No. 2 is the important one.So the day before yesterday I went to the countryside 🌳🍃. National Rail 🚂 also seem to think Wandsworth is not in London - I despair. Anyway I spent the day with Pip and Barney - who are excellent companions, and really don't mind at all that I am unemployed. We went for a walk in the sunshine ☀️ - it was a beautiful frosty day. Pip is feeling quite over enthusiastic about life at the moment - (I would say 'edgy' definition No. 1 would apply to his current disposition) and I think the walk 🚶 did us all good - the only destruction that took place, whilst I was in charge, was the tearing apart of an out of print Hillier's Trees and Shrubs book 📗.... we think perhaps it's a teenage thing.The three of us also visited Granny 👵- and we spoke at length about Dolly Pentreath, the last woman to speak the cornish language apparently, and about my Great Grandmother, who was the youngest but one of her father's 15 children - can you imagine... her mother had 6 daughters 👭👭👭. She must have had real Mrs Bennett Syndrome... Granny also thinks Barney is 'obstinate' which I think is very unfair - he just isn't.Yesterday I got on my bicycle and took myself over to Selfridges👗🎀👠. I really like Selfridges, particularly floor 2 where all the good things are. I like it because they have all the designers in one place, and because you are allowed to actually touch the clothes and even try them on. You can roam to your hearts 💗 content, with only a few 'can I help yous' and see all the new collections in one place. I never try things on (except shoes) and I really should. I have a friend who was once convinced by an Alexander McQueen sales assistant that she must try a dress on - and it ripped 👗💔. I mean, I just don't know what you do in that situation - it's not like TK Maxx where you tell sales assistant in the cloakroom that 'you really love it, but it's not for you' (whilst making sure the damaged item is well hidden) and then scarper from the shop at a fast pace and pray the next time you come back it's not the same person on duty.... (Ok I'm really not that bad, I do usually confess...)I really do love wandering about Selfridges - there is such an excitement about seeing so many beautiful designs 👗💘 in one place all so carefully displayed - I get really quite elated 😍 once I arrive on the second floor (it's not quite how Holly Golightly 🚬 feels about Tiffany's, but I imagine a similar vibe). I also like that they play upbeat almost club like music 🎶 - it's quite fun. This time I found some real delights:My first discovery were some Simone Rocha dresses that looked like they were made out of candy floss (not sticky) and clouds. I would probably only ever where such a thing if I happened to end up at a party in an Art Deco house in Palm Springs 🌴 - that would be great:I enjoyed these Dries Van Noten shorts immensely, and a fun necklace - I love overstated jewellery like this, the kind that your Barbie would wear - but actually you just wished it was in your size:Then a peak at these fantastic Alaia dresses - waisted dresses are the best, and look at the way they hang - they do them in black too:A nice Pucci dress (I don't always get on with Pucci that well) but I do love a good pink and orange combo:I adore what Alessandro Michele is doing with Gucci - I really like the touch of the traditional, that green and red signature stripe with things like this - particularly the silver jacket 💙💙💙:Roksanda is great - because she does geometric patterns in bright colours, and because she makes skirts like below. And this gem of a shirt (I don't get on with buttons very well, so the use of shirt studs on a crisp white shirt, combined with the coloured stripes on the cuffs really is magical):And then Miu Miu. I wish I had the opportunity and the resources to wear head-to-toe Miu Miu one day a week. Just because. It is always so different and so fun and I love the daring of the designs - such as these snakeskin and glitter shoes (these are not my thing) but they fact that they exist is just so good. I loved the jewels, and I quite want the scent. I think for Miu Miu I would become the consumer who buys the perfume or the sunglasses - just to own a touch of the magic. An almost, but not really affordable, very own piece of Miu Miu 💘:I spotted a few other things - Givenchy sequin skirt ⭐️⭐️🌟 (so many twinkles), a superb dress by Toni Maticevski, Moncler ski jacket in bright orange, a beautiful blue suede Loewe handbag (I once saw someone in Milan with the Loewe Amazona bag in tan with magenta pink handles, and have never seen it since - it was so wonderful, and I really do want it) and the Chanel quilted bag in shiny bright pink and bright blue - YES Chanel. Oh and the most hideous Christopher Kane duo - a full length red dress made of hearts and a jacket made of rubber (seriously?). I had a quick whip around the shoes - I like the heels on these Sophia Webster shoes - I think excellent if you want a little bit of jazz to your wedding shoes:But really everything was looking quite beige, in colour and in attitude. Except some silly Stella McCartney flatforms - I also got overexcited by the fur coat the lady in the background is wearing (probably should stop taking creepy sneaky photos of people I don't know) - fun fur coat though....It was a lovely excursion - perhaps I will go back soon and try some things on.Alice xxx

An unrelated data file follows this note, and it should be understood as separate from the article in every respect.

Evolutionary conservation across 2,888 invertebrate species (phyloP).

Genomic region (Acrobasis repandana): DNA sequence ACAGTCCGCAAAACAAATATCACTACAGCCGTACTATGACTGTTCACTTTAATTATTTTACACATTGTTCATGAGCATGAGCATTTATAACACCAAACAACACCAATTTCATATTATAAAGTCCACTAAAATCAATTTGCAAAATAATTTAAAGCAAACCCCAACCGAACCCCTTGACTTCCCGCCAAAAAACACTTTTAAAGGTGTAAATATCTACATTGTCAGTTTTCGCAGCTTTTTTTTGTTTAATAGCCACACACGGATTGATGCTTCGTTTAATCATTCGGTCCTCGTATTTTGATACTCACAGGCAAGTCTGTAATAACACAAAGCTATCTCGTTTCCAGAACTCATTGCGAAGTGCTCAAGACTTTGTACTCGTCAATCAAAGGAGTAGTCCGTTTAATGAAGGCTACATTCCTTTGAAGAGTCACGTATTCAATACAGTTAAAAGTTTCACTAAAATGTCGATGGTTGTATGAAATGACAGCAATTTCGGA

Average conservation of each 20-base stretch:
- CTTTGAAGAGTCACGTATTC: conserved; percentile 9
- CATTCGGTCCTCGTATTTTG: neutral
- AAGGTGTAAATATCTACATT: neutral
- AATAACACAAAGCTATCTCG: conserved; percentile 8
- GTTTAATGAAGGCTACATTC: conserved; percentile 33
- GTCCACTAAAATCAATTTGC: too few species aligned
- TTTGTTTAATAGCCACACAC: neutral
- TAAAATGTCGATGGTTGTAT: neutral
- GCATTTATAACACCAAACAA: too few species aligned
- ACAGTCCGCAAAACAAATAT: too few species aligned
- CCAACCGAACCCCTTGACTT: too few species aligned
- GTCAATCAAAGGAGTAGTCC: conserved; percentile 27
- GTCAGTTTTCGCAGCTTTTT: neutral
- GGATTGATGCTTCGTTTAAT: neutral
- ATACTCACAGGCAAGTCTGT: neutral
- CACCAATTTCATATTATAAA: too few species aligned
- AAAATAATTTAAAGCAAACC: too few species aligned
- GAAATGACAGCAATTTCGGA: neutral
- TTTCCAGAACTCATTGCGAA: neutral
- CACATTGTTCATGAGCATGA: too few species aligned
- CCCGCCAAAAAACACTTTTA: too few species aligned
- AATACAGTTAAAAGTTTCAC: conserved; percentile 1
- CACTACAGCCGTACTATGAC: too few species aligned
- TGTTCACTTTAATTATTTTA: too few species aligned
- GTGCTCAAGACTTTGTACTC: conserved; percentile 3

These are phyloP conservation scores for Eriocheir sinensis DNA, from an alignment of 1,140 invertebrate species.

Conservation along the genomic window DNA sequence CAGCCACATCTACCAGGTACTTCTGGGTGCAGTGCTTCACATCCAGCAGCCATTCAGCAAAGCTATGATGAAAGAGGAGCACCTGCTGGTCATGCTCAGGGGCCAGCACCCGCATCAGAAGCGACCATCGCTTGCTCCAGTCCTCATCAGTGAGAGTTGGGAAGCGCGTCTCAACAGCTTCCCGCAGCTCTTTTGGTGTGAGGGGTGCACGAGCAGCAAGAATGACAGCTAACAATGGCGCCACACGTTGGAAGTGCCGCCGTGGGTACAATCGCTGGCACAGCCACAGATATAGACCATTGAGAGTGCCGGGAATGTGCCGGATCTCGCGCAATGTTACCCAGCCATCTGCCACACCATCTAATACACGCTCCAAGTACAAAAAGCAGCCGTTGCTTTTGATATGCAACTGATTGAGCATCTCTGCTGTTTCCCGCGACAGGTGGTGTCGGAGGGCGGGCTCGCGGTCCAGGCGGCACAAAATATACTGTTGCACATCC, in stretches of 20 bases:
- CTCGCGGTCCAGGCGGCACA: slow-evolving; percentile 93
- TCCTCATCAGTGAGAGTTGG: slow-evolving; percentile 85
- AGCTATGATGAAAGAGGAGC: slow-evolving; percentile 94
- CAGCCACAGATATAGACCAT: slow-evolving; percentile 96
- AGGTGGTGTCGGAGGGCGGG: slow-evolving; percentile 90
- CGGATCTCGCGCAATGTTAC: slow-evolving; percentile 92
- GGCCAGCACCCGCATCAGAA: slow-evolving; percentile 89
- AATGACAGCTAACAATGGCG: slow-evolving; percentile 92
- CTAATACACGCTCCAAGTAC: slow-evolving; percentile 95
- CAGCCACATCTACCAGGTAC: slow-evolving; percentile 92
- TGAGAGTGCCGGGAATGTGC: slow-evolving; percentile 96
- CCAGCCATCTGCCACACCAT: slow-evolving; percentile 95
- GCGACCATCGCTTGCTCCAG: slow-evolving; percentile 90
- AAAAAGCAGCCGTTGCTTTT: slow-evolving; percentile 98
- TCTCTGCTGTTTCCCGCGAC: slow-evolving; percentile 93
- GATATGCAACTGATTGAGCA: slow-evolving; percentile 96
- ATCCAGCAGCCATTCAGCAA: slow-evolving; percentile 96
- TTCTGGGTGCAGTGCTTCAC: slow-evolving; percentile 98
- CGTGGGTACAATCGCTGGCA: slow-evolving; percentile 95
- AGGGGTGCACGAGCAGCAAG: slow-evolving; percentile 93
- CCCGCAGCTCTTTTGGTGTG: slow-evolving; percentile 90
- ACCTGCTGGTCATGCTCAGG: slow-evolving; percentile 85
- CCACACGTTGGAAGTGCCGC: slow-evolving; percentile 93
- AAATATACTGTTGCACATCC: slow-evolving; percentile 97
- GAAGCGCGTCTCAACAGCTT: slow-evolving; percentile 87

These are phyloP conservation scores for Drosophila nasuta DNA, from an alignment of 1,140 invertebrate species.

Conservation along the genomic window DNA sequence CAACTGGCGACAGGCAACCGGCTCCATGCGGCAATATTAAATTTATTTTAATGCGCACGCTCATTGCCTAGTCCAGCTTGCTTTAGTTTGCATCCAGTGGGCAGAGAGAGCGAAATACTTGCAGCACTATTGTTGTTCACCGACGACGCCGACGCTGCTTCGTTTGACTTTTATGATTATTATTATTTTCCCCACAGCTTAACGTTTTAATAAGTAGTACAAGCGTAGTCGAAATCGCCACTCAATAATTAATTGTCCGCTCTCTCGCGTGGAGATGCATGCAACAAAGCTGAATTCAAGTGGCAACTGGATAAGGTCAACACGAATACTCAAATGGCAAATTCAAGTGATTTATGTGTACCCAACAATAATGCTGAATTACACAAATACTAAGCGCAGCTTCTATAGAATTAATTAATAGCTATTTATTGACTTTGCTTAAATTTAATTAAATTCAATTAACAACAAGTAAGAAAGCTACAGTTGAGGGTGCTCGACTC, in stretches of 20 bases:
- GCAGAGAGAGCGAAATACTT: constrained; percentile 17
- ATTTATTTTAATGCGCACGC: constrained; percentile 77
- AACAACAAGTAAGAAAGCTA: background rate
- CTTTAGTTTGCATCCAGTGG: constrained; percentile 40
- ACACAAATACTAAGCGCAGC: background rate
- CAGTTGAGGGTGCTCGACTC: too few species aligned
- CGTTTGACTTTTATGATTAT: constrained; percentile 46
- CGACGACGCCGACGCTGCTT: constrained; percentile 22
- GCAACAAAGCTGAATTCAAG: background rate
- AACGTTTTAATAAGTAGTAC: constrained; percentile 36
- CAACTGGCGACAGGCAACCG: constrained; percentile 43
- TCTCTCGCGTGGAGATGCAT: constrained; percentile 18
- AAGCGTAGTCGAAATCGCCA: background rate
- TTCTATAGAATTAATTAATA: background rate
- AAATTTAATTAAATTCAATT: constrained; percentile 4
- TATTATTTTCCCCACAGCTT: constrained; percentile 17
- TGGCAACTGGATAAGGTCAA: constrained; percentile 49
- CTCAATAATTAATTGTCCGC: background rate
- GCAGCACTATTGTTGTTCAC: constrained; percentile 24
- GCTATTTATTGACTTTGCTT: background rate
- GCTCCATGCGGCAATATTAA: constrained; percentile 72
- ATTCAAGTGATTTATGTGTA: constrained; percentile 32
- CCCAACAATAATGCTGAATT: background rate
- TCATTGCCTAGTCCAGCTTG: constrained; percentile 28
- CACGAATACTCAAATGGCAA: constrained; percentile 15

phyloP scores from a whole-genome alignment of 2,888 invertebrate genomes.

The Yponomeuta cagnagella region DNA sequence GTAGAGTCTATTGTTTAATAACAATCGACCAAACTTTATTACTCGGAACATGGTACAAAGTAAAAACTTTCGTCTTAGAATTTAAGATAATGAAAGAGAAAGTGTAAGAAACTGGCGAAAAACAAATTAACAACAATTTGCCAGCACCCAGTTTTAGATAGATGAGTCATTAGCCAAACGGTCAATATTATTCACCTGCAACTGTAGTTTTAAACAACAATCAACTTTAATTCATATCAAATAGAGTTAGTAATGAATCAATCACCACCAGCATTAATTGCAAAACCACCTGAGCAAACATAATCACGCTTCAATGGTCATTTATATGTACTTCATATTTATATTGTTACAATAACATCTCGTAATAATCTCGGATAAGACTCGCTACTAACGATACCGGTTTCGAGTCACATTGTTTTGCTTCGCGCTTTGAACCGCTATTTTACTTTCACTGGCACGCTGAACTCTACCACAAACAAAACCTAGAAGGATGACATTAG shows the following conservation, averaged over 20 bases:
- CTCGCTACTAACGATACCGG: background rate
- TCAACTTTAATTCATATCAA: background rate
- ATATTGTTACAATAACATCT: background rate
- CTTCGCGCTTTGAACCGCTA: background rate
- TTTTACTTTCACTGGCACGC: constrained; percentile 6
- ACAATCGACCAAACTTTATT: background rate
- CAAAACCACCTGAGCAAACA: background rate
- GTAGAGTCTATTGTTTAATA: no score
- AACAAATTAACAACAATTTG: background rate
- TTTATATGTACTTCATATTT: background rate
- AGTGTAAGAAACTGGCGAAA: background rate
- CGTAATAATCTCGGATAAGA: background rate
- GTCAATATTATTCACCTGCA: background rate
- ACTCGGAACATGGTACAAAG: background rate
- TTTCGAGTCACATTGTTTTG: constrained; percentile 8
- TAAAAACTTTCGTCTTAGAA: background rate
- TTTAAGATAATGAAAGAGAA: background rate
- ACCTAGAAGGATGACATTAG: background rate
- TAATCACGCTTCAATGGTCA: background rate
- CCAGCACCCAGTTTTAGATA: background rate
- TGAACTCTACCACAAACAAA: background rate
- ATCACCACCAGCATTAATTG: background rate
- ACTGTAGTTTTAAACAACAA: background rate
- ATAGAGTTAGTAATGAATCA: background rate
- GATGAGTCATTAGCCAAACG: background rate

A recent trip to Amsterdam took me to 'De Negen Straatjes' or 'The Nine Streets', actually three streets, intersected by two canals, which are lined with charming independent boutiques. The idea of the 'concept store' has really taken off in Amsterdam, and each clothing store is carefully curated like a gallery, but with the added bonus of the visitor being allowed to play with the items on display.My favourite was The Darling, a delightful shop on Runstraat 4. Walking into The Darling made me feel as though I was entering the enviable walk-in-wardrobe of a good friend. The clothes are beautifully displayed, the walls are covered in small prints and there are hydrangeas in vases. Best of all, you can order a cupcake and cup of coffee and sit on their upstairs balcony, if you need need a break from browsing.The Darling sell a range of simple pieces in elegant fabrics - new, vintage and own brand items. Their underwear particularly caught my eye, but the item I had to buy was the 'Darling' jumper. I don't know if it was the connotation of the word 'darling' in English - it always seems to me slightly tongue in cheek, and makes me delightedly think of Audrey Hepburn in Breakfast at Tiffany's, in which everyone she meets is 'Darling' - 'Step on it darling....'.I wanted to do a photo with the Cyclamen flowers, as they are looking wonderful at the moment in white and purple. These perennial flowering plants are so dainty, and also strong. This species, Cyclamen hederifolium is native to the UK and pushes it's way up through the soil during the Autumn. The nose of the flower faces downwards, the five upright petals look almost like little wings and they have dark green, patterned ivy-esque leaves. Coming across clusters of these little flowers at High Beeches garden, growing under the dark cedar tree (cedrus atlantica glauca) you might almost think you had wandered into an enchanted forest. A perfect setting for a photograph with my new The Darling jumper <3.Alice x Top image:Photographed at High Beeches Garden sitting under the Cedrus atlantica Glauca tree among the Cyclamen flowers.Jumper: The Darling; Trousers: Zara; Shoes: Elia B; Unicorn clutch bag: The White Pepper; Ribbon: MacCulloch & Wallis.Photographer: Sarah Bray @Bottom images:Photographs of The Darling in Amsterdam, taken by Alice Bray
'With that she became bitterly angry and threw him against the wall with all her might. "Now you will have your peace, you disgusting frog!"But when he fell down, he was not a frog, but a prince with beautiful friendly eyes. And he was now, according to her father's will, her dear companion and husband. He told her how he had been enchanted by a wicked witch, and that she alone could have rescued him from the well, and that tomorrow they would go together to his kingdom.' - Jacob and Wilhelm GrimmThe Gunnera plant is incredibly distincitive due to it's enormous dark green leaves. Densely clustered together and bearing down from their great height, the leaves can be rather foreboding. The perfect setting for a fairy-tale scene, whose original story from the brothers Grimm is not quite as enchanting as we are always led to believe.Dress: Vintage AnnabelindaPhotography: Sarah BrayPhotographed at High Beeches Garden
The naturalised wildflower meadow at High Beeches Garden in Sussex boasts 46 species of wildflower and 13 species of grasses, my particular favourite is the ox-eye daisy which is in flower right now.The ox-eye daisy or leucanthemum vulgare, is a perennial (a plant that lives for longer than two years), and is the largest native daisy to Britain. It is a member of the Asteraceae family, from the Greek word ‘ἀστήρ’ meaning ‘star’, referring to the shape of the flower which appears as a star surrounded by rays. It can reach to 3 feet high, and when in full bloom the meadow becomes a sea of white, creating a really enchanting sight.Top: Topshop; Skirt: American Apparel; Shoes: Keds; Sunglasses: Accessorize.Photography: Sarah BrayPhotographed at High Beeches GardenPlant Life: 7 Great Gardens to see Wildflowers